Stand Against, one of the most iconic performances in the recent history of Georgian art, was witnessed by random passersby through a window of the underground passage at Tbilisi’s Kolkhoz Square on a depressing day in 1991. The living sculptures Oleg Timchenko and Niko Tsetskhladze, who had painted their faces gold, stood motionless like mannequins behind a shop window until finally breaking the glass, getting out and walking away. At that time, very little was known in Georgia about performance art, and there were also very few people who would analyze and talk about it. The public had no opportunity to find out about performance art, reflect on it, and later express an opinion. One can even say that the artists themselves were not fully conscious of their actions. Their motivation was fueled by a desire to speak the language of modern art, which was perceived at the local level as something completely foreign. In any case, this work evidenced the artists’ high sensitivity and intuition, conveying the main message through visual and bodily gesture: the stagnating society, which was locked in its own problems, needed to take an aggressive step and even break glass in order to overcome barriers. A little later, when Georgian art of the 1990s became a subject of research, Stand Against was accorded more recognition and acknowledged as an important cultural event of that period.
Stand Against, performance by Oleg Timchenko and Niko Tsetskhladze, film still, Tbilisi, 1991.
Oleg Timchenko is one of the strongest figures of the group formed during Perestroika under the name of the “Tenth Floor.” His work is extremely diverse and sensitive, with poetry being one of its main features. He constantly demonstrates an incredible ability to transform, when brusque and aggressive gestures may be followed by very romantic and sentimental moods. The series Nostalgia (2004) focuses on one of the most favorite topics of Oleg Timchenko's fans. It unites a collection of small canvases depicting the old quarters of the city. The paintings are deeply emotional, and refer to the feelings that are evoked in a person when seeing his childhood house, street, or yard after a long period of time, bringing back memories and reviving almost forgotten stories. Created through the application of mixed techniques, they offer a very precise manifestation of the atmosphere: cold weather, a street scene at dusk, plants, and the complex details of old buildings.
Oleg Timchenko, Nostalgia Series, oil on canvas, 50x70, 2004.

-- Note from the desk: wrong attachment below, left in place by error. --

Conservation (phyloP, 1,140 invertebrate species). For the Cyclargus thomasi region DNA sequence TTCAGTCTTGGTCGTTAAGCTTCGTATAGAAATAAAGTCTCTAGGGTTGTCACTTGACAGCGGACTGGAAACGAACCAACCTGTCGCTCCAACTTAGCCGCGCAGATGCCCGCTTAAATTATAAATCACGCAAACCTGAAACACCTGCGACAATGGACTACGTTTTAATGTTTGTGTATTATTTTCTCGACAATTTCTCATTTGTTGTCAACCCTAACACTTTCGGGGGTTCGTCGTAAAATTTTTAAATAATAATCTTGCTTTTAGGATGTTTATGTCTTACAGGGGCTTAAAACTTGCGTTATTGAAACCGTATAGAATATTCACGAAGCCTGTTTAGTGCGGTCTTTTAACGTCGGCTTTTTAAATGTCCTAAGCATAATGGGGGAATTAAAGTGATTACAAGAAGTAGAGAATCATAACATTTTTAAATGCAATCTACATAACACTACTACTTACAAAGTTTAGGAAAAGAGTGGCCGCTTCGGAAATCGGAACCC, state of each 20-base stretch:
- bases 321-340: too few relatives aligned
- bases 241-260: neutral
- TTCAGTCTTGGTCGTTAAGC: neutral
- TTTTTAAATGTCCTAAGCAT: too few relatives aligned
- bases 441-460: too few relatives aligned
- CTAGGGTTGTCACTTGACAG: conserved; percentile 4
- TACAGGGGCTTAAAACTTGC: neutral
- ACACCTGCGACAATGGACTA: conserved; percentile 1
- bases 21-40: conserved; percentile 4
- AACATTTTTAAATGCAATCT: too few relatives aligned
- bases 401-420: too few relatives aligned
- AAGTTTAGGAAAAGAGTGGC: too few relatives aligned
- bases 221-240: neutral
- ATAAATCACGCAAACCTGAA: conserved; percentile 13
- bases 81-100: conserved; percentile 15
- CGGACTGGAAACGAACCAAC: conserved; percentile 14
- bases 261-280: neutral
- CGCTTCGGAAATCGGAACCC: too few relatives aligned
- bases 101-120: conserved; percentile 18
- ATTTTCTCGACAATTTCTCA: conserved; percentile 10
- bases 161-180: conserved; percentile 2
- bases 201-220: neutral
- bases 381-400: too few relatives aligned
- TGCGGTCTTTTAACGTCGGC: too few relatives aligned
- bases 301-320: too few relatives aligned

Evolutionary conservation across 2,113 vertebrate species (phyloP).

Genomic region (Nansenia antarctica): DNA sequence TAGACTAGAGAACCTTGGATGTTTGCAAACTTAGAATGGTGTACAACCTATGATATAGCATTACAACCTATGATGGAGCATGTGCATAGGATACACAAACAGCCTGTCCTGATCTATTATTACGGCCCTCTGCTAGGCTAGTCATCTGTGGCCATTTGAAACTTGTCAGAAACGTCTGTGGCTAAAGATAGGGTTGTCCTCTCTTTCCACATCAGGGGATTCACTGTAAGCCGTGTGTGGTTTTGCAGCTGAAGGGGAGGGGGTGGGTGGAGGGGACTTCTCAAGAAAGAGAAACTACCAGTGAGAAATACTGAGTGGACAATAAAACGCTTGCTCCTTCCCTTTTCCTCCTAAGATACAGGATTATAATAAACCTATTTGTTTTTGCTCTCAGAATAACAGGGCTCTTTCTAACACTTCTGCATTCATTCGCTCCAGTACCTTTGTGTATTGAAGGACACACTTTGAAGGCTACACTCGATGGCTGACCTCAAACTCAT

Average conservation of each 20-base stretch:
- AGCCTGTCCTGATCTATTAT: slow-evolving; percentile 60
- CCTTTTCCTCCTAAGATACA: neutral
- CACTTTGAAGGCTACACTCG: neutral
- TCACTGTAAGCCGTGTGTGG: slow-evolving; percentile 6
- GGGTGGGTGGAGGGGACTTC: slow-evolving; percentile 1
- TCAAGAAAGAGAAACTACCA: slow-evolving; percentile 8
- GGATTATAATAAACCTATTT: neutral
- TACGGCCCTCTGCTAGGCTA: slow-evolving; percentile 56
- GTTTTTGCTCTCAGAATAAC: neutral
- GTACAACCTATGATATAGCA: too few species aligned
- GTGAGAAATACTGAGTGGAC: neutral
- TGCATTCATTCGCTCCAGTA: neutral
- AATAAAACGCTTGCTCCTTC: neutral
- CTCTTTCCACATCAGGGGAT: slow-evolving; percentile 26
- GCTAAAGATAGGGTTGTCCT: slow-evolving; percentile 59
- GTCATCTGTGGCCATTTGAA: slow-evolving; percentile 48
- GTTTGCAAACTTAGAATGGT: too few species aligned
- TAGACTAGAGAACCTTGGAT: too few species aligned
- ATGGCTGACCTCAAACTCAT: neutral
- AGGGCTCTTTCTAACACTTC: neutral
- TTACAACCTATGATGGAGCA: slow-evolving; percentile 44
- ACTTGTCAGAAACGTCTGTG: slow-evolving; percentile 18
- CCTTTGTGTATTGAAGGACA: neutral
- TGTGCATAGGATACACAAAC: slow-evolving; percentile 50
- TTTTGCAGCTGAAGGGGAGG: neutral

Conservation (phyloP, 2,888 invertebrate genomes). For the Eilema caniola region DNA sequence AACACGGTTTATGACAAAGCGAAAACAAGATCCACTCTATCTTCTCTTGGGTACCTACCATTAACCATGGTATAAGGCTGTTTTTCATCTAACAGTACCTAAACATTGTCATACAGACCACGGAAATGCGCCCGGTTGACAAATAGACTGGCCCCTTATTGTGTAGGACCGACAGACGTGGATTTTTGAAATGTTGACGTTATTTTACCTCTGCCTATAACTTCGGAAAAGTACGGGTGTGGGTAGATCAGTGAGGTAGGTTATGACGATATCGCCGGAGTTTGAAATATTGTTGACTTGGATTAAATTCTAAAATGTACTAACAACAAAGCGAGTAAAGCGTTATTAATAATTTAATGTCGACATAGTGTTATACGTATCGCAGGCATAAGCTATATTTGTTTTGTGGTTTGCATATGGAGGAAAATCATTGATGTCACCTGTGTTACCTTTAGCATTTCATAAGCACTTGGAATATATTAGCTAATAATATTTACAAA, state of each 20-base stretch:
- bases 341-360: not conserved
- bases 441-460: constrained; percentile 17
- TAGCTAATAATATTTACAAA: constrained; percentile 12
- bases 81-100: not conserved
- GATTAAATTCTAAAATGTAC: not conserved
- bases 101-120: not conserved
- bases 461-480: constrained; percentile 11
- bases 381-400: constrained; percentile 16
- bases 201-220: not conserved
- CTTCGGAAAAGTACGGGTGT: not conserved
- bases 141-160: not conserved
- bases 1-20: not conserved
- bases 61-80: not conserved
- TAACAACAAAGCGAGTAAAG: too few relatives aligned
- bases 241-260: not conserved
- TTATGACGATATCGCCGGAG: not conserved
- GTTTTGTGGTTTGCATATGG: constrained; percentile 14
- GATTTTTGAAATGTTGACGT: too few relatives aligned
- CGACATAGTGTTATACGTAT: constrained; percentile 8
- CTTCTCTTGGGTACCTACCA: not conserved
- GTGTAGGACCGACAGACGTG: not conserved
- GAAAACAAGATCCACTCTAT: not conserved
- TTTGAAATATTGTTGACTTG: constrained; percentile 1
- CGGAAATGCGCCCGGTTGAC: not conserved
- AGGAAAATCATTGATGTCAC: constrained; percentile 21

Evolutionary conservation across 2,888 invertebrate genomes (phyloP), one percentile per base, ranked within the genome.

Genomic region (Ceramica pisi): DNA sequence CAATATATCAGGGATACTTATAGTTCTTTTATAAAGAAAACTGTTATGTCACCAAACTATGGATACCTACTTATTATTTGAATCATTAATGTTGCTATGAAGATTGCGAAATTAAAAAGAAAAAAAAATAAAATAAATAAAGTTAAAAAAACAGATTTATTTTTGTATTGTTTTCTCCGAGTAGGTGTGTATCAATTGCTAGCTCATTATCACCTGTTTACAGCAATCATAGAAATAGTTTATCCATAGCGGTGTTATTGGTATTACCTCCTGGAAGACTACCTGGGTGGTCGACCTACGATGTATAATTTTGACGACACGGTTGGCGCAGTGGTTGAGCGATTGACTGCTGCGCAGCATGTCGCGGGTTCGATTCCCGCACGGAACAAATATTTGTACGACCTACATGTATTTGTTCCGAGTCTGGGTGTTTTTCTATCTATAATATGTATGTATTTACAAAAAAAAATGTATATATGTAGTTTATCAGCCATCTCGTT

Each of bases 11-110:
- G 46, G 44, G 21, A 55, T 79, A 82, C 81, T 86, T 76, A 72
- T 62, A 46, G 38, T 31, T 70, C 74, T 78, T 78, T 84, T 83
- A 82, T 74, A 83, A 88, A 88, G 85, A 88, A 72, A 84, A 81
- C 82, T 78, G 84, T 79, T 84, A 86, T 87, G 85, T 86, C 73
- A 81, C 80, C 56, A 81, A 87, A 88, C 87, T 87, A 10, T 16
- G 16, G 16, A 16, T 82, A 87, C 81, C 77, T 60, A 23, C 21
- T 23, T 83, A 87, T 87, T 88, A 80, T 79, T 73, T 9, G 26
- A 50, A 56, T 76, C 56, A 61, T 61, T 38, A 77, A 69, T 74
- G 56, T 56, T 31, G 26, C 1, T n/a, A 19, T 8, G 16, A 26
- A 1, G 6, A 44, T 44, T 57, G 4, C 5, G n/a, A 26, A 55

Oleg Timchenko, Nostalgia Series, oil on canvas, 50x60, 2004.
Oleg Timchenko, Nostalgia Series, oil on canvas, 50x60, 2007.
In Oleg Timchenko's works, nature is shown through allusions to the traditions of symbolist art. They present a mysterious world of fairy tales and their spiritual moods, vague characters that hide a secret, a strange pervasive sense of suspense and fear, certain expectations, eroticism, and magic visions. In these compositions one may find Baroque motifs and their peculiar angles, luxurious details, a mix of the real and mythological, as well as spectacular contrasting effects.
Oleg Timchenko, Prince-Tiger, oil on canvas, 130x140, 1990.
Oleg Timchenko, The Secret of the Wood, oil on canvas, 150x200, 2006.
Oleg Timchenko's poetic paintings portray grave historic episodes, and periodically depict various images of war, fighters, power, and transmit laconic and sharp messages that are somehow "softened" in a pop-art, grotesque manner without diminishing their level of drama.
Oleg Timchenko, Victoria, acrylic, canvas, 220X250, 2013.
Oleg Timchenko once again returned to the topic of power in a performance format during the opening of the Artisterium 3 exhibition in 2013 (location: Tbilisi History Museum - Caravanserai). He did it without prior announcement, inducing in this way the powerful effect of surprise. The appearance of the sophisticatedly well-dressed artist (including Rolex watch and stretch limousine), accompanied by genuine security guards, charmed the entire public. He “visited” the exhibition as an imposing official observing the works from the required distance while no one was allowed to approach him. The conceptual part of the performance included a genuine contract with a real company that carried out its duties in an impeccable manner. The performance set strong overtones and raised relevant questions on topics such as the symbols of power in an art space, institutions and art, financial support, the creative act, sponsors, etc.
Oleg Timchenko, Sad Angel, acrylic on canvas, 250x220, 2013.
Oleg Timchenko, Birches, oil on canvas, 200x220, 2012.
Poetic and mystical compositions belong to the ultimate foundations of the works of the highly prolific artist, Oleg Timchenko, where they appear periodically through new themes of coloristic resources, expressions, and approaches. Interpretations of the mystical iconography of fairy-tale creatures, angels, unknown mythological bodies, and the meditative nature are always focused on existential meanings, human feelings and experiences, and remain openly humanistic.